Avoiding Burnout in Primary Care Givers

Burnout is a real disorder and is dr t primary care harlingen in nature, creeping up on you silently and attacking when you least expect it. We think we are in control and can cope with the demands of running a full time career, family life as well as caring for an aging loved one. Perhaps we might struggle from time to time, but we think we can overcome the demands ourselves. After all, this is our family and it is private and personal; strangers have no place in our homes. Right?

Wrong. Trying to cope alone without at least exploring your options and having a care plan in place for emergencies is doing a great disservice to ourselves and ultimately to the very people we are trying so hard to care for. Taking care of anyone close to us has its emotional and physical toll. We care for our children, spouses and often it falls on us to care for our parents as well. The problem is that while juggling our own families, we also need to respect that our parents are adults too and have lived full and independent lives. While trying to honor them and respect their wishes, we have to at the same time, find ways to care for them without belittling them or sacrificing our own children’s welfare in the process. This is the common dilemma many family caregivers face whether they are aware of it or not. It is this ongoing struggle which often causes burnout, but it doesn’t have to be that way.

Good home care companies will understand these issues and what it means to have a stranger come into your home to assist. The first step is to make inquiries and establish a provisional care plan. Investigate all your options and the resources available to you. Ask your home care provider if they offer free consultations/assessments. Often, during the course of these friendly open conversations, vital bits of information arise that would normally not arise during a general inquiry over the phone. For example, on the phone you might inquire about how much a caregiver costs, but in a one on one conversation, it might surface that your loved one wanders at night and gets violently aggressive in the evening. You are perplexed because Mom was always such a sweet and gentle soul. Perhaps you are embarrassed to admit this awful behavior. A good and reputable home care professional would explain that this can be quite normal behavior and that “Sun-downers” is a common symptom in certain types of dementia. They could recommend support groups to help you learn about the condition and could give you tips on how to manage the situation. Most importantly ask if they would arrange to send you a caregiver who has advanced experience and training in dementia to help you cope overnight and allow you get a good night’s rest, safe in the knowledge that your Mom is well cared for and is not going to go prowling down the street at three am looking for her dearly departed husband. This is information you would not usually pick up on the average telephone call and is why a personal consultation can be so important initially.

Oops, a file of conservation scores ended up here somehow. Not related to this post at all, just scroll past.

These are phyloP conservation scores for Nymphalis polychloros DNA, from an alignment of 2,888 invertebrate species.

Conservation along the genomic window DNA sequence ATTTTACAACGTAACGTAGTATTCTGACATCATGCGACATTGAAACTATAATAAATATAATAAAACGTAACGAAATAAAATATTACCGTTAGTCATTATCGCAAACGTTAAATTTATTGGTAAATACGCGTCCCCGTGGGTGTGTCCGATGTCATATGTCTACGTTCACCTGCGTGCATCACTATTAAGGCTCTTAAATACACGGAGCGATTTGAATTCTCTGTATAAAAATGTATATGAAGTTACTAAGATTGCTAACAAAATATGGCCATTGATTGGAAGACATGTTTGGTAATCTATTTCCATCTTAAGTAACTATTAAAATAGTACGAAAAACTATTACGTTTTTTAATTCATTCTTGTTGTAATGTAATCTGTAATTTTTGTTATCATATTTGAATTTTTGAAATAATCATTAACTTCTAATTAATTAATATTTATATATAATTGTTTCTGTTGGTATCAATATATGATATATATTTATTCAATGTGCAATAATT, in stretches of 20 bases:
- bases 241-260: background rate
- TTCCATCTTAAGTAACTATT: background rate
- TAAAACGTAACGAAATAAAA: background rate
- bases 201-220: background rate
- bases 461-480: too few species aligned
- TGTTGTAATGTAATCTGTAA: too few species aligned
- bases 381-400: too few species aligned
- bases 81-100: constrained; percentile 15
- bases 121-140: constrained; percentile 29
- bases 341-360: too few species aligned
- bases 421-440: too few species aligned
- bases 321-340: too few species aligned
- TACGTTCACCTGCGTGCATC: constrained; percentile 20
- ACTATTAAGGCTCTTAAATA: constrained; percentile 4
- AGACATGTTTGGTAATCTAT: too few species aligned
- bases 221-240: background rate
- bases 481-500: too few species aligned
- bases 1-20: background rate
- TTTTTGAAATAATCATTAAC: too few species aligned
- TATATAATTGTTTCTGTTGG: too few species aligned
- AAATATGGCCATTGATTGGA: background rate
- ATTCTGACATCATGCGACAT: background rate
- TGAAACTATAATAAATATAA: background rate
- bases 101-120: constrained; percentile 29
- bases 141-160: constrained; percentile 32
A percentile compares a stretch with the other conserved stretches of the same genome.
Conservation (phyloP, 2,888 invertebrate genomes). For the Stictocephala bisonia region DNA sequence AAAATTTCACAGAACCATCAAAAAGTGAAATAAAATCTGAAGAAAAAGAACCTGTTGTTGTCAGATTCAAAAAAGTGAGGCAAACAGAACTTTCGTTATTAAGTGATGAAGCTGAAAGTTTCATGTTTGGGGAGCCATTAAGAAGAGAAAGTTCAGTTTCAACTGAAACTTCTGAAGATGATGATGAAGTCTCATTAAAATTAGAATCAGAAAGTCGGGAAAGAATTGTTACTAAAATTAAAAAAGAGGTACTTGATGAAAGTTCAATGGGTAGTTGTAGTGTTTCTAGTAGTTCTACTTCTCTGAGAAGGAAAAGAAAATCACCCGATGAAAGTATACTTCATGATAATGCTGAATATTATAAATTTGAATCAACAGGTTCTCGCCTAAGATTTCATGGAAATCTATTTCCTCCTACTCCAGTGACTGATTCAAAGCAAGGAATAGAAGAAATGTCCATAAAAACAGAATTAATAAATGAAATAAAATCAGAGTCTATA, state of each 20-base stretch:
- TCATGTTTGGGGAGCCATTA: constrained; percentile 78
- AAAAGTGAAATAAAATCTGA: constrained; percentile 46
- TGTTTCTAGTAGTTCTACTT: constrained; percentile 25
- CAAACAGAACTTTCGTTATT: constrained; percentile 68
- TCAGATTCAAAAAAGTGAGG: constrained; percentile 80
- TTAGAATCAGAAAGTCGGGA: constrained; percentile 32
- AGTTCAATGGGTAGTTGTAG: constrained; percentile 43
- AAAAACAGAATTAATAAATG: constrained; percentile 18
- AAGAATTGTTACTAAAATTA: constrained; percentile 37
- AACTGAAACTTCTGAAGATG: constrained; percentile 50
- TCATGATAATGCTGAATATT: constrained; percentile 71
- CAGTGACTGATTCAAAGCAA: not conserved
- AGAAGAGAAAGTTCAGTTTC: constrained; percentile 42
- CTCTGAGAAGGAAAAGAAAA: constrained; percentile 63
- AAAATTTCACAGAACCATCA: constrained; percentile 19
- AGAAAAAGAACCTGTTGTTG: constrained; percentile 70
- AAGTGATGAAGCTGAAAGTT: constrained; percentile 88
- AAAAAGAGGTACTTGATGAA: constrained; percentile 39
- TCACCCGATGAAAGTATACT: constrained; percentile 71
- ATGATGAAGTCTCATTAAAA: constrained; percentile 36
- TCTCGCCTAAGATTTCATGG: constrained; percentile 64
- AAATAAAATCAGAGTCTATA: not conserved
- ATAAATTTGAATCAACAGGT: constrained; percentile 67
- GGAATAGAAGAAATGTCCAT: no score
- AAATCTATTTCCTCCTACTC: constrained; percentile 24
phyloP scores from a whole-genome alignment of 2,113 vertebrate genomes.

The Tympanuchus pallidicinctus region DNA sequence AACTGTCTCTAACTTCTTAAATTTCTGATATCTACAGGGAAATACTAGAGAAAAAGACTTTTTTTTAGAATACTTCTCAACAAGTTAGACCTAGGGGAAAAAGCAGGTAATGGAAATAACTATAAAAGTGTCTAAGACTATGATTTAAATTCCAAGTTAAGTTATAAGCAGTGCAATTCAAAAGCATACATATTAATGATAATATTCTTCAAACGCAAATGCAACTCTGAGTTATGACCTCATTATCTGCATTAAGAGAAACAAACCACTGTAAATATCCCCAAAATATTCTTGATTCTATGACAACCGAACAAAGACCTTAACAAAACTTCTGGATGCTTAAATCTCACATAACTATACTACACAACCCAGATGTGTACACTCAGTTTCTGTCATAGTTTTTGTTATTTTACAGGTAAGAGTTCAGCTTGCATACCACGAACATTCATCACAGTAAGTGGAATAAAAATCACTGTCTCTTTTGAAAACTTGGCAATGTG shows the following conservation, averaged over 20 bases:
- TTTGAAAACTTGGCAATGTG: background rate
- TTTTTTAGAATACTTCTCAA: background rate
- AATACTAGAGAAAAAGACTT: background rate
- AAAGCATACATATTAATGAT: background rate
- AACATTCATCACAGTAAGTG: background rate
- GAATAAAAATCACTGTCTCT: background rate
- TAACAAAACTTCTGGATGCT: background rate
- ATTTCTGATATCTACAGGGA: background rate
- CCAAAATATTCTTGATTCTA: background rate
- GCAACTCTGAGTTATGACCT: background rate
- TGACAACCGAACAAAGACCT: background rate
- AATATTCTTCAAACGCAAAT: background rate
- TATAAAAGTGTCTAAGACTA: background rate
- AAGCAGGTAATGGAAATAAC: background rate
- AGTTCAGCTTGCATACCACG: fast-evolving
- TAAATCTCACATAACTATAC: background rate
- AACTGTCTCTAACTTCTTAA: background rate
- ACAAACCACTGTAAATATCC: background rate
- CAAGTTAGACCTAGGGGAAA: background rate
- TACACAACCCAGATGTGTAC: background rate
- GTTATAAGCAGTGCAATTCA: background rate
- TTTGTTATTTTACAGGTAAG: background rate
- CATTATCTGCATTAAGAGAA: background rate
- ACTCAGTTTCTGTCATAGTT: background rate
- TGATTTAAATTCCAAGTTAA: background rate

Even if you think you are coping just fine on your own, it makes prudent sense to pick up the phone and make inquiries. When you have all the facts and resources available to you, make a provisional care plan with relevant phone numbers for the time when you feel you can no longer cope. Try not to leave it until you are completely overwhelmed, ask for help early. Help is often only a phone call away.

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